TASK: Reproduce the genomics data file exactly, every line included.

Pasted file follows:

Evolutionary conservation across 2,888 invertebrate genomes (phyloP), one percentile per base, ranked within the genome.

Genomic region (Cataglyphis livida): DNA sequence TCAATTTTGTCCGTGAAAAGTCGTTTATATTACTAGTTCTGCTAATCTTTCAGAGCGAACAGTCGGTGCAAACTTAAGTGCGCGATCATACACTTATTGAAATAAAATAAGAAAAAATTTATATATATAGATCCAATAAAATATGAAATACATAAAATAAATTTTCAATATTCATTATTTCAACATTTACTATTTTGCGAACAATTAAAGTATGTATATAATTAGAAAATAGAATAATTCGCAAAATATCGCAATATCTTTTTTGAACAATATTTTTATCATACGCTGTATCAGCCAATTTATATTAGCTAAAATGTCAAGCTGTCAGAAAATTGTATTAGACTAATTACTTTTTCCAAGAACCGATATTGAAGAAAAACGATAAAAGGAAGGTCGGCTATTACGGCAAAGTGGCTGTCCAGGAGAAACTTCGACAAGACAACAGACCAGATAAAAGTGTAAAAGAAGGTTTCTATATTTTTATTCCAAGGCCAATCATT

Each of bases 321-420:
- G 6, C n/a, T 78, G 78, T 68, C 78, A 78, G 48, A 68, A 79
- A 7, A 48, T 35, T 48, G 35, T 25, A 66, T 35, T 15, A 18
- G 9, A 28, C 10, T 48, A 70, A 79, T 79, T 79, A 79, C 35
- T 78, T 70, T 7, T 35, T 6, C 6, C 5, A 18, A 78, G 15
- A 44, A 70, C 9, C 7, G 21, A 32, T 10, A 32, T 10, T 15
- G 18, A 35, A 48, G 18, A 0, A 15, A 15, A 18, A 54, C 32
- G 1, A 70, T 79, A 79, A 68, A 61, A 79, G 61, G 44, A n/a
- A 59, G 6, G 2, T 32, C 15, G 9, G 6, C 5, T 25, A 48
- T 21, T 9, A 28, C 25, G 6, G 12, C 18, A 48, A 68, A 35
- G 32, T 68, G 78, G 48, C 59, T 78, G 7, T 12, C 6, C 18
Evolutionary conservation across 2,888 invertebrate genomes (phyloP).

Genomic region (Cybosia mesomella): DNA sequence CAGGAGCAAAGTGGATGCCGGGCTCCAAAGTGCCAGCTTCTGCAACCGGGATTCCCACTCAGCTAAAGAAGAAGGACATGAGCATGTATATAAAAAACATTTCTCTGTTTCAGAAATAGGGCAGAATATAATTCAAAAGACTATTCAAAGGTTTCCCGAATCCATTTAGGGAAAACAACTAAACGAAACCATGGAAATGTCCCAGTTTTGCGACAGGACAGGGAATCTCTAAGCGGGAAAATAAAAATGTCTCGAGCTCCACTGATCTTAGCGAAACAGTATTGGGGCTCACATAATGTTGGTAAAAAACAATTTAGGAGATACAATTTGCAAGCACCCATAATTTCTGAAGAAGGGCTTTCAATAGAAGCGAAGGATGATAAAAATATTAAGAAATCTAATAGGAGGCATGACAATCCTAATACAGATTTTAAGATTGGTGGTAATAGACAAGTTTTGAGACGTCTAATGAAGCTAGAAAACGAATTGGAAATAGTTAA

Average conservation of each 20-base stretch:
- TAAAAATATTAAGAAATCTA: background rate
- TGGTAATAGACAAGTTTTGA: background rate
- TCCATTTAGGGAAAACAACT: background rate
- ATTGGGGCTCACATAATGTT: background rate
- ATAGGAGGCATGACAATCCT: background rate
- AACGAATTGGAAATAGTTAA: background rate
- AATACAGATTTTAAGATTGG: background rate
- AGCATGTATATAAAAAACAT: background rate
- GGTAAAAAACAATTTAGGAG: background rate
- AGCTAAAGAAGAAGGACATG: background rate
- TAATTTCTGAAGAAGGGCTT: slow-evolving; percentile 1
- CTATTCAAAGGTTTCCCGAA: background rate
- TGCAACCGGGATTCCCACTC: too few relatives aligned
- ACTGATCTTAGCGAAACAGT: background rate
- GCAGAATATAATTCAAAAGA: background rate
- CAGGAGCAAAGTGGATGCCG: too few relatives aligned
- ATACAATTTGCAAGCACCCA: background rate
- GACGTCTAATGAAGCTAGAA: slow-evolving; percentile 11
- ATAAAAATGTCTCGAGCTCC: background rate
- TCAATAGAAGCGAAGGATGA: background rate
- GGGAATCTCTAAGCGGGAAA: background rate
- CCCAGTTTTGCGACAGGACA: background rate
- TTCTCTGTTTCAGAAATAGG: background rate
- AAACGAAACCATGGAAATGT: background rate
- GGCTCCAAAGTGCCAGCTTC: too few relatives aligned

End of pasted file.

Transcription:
Evolutionary conservation across 2,888 invertebrate genomes (phyloP), one percentile per base, ranked within the genome.

Genomic region (Cataglyphis livida): DNA sequence TCAATTTTGTCCGTGAAAAGTCGTTTATATTACTAGTTCTGCTAATCTTTCAGAGCGAACAGTCGGTGCAAACTTAAGTGCGCGATCATACACTTATTGAAATAAAATAAGAAAAAATTTATATATATAGATCCAATAAAATATGAAATACATAAAATAAATTTTCAATATTCATTATTTCAACATTTACTATTTTGCGAACAATTAAAGTATGTATATAATTAGAAAATAGAATAATTCGCAAAATATCGCAATATCTTTTTTGAACAATATTTTTATCATACGCTGTATCAGCCAATTTATATTAGCTAAAATGTCAAGCTGTCAGAAAATTGTATTAGACTAATTACTTTTTCCAAGAACCGATATTGAAGAAAAACGATAAAAGGAAGGTCGGCTATTACGGCAAAGTGGCTGTCCAGGAGAAACTTCGACAAGACAACAGACCAGATAAAAGTGTAAAAGAAGGTTTCTATATTTTTATTCCAAGGCCAATCATT

Each of bases 321-420:
- G 6, C n/a, T 78, G 78, T 68, C 78, A 78, G 48, A 68, A 79
- A 7, A 48, T 35, T 48, G 35, T 25, A 66, T 35, T 15, A 18
- G 9, A 28, C 10, T 48, A 70, A 79, T 79, T 79, A 79, C 35
- T 78, T 70, T 7, T 35, T 6, C 6, C 5, A 18, A 78, G 15
- A 44, A 70, C 9, C 7, G 21, A 32, T 10, A 32, T 10, T 15
- G 18, A 35, A 48, G 18, A 0, A 15, A 15, A 18, A 54, C 32
- G 1, A 70, T 79, A 79, A 68, A 61, A 79, G 61, G 44, A n/a
- A 59, G 6, G 2, T 32, C 15, G 9, G 6, C 5, T 25, A 48
- T 21, T 9, A 28, C 25, G 6, G 12, C 18, A 48, A 68, A 35
- G 32, T 68, G 78, G 48, C 59, T 78, G 7, T 12, C 6, C 18
Evolutionary conservation across 2,888 invertebrate genomes (phyloP).

Genomic region (Cybosia mesomella): DNA sequence CAGGAGCAAAGTGGATGCCGGGCTCCAAAGTGCCAGCTTCTGCAACCGGGATTCCCACTCAGCTAAAGAAGAAGGACATGAGCATGTATATAAAAAACATTTCTCTGTTTCAGAAATAGGGCAGAATATAATTCAAAAGACTATTCAAAGGTTTCCCGAATCCATTTAGGGAAAACAACTAAACGAAACCATGGAAATGTCCCAGTTTTGCGACAGGACAGGGAATCTCTAAGCGGGAAAATAAAAATGTCTCGAGCTCCACTGATCTTAGCGAAACAGTATTGGGGCTCACATAATGTTGGTAAAAAACAATTTAGGAGATACAATTTGCAAGCACCCATAATTTCTGAAGAAGGGCTTTCAATAGAAGCGAAGGATGATAAAAATATTAAGAAATCTAATAGGAGGCATGACAATCCTAATACAGATTTTAAGATTGGTGGTAATAGACAAGTTTTGAGACGTCTAATGAAGCTAGAAAACGAATTGGAAATAGTTAA

Average conservation of each 20-base stretch:
- TAAAAATATTAAGAAATCTA: background rate
- TGGTAATAGACAAGTTTTGA: background rate
- TCCATTTAGGGAAAACAACT: background rate
- ATTGGGGCTCACATAATGTT: background rate
- ATAGGAGGCATGACAATCCT: background rate
- AACGAATTGGAAATAGTTAA: background rate
- AATACAGATTTTAAGATTGG: background rate
- AGCATGTATATAAAAAACAT: background rate
- GGTAAAAAACAATTTAGGAG: background rate
- AGCTAAAGAAGAAGGACATG: background rate
- TAATTTCTGAAGAAGGGCTT: slow-evolving; percentile 1
- CTATTCAAAGGTTTCCCGAA: background rate
- TGCAACCGGGATTCCCACTC: too few relatives aligned
- ACTGATCTTAGCGAAACAGT: background rate
- GCAGAATATAATTCAAAAGA: background rate
- CAGGAGCAAAGTGGATGCCG: too few relatives aligned
- ATACAATTTGCAAGCACCCA: background rate
- GACGTCTAATGAAGCTAGAA: slow-evolving; percentile 11
- ATAAAAATGTCTCGAGCTCC: background rate
- TCAATAGAAGCGAAGGATGA: background rate
- GGGAATCTCTAAGCGGGAAA: background rate
- CCCAGTTTTGCGACAGGACA: background rate
- TTCTCTGTTTCAGAAATAGG: background rate
- AAACGAAACCATGGAAATGT: background rate
- GGCTCCAAAGTGCCAGCTTC: too few relatives aligned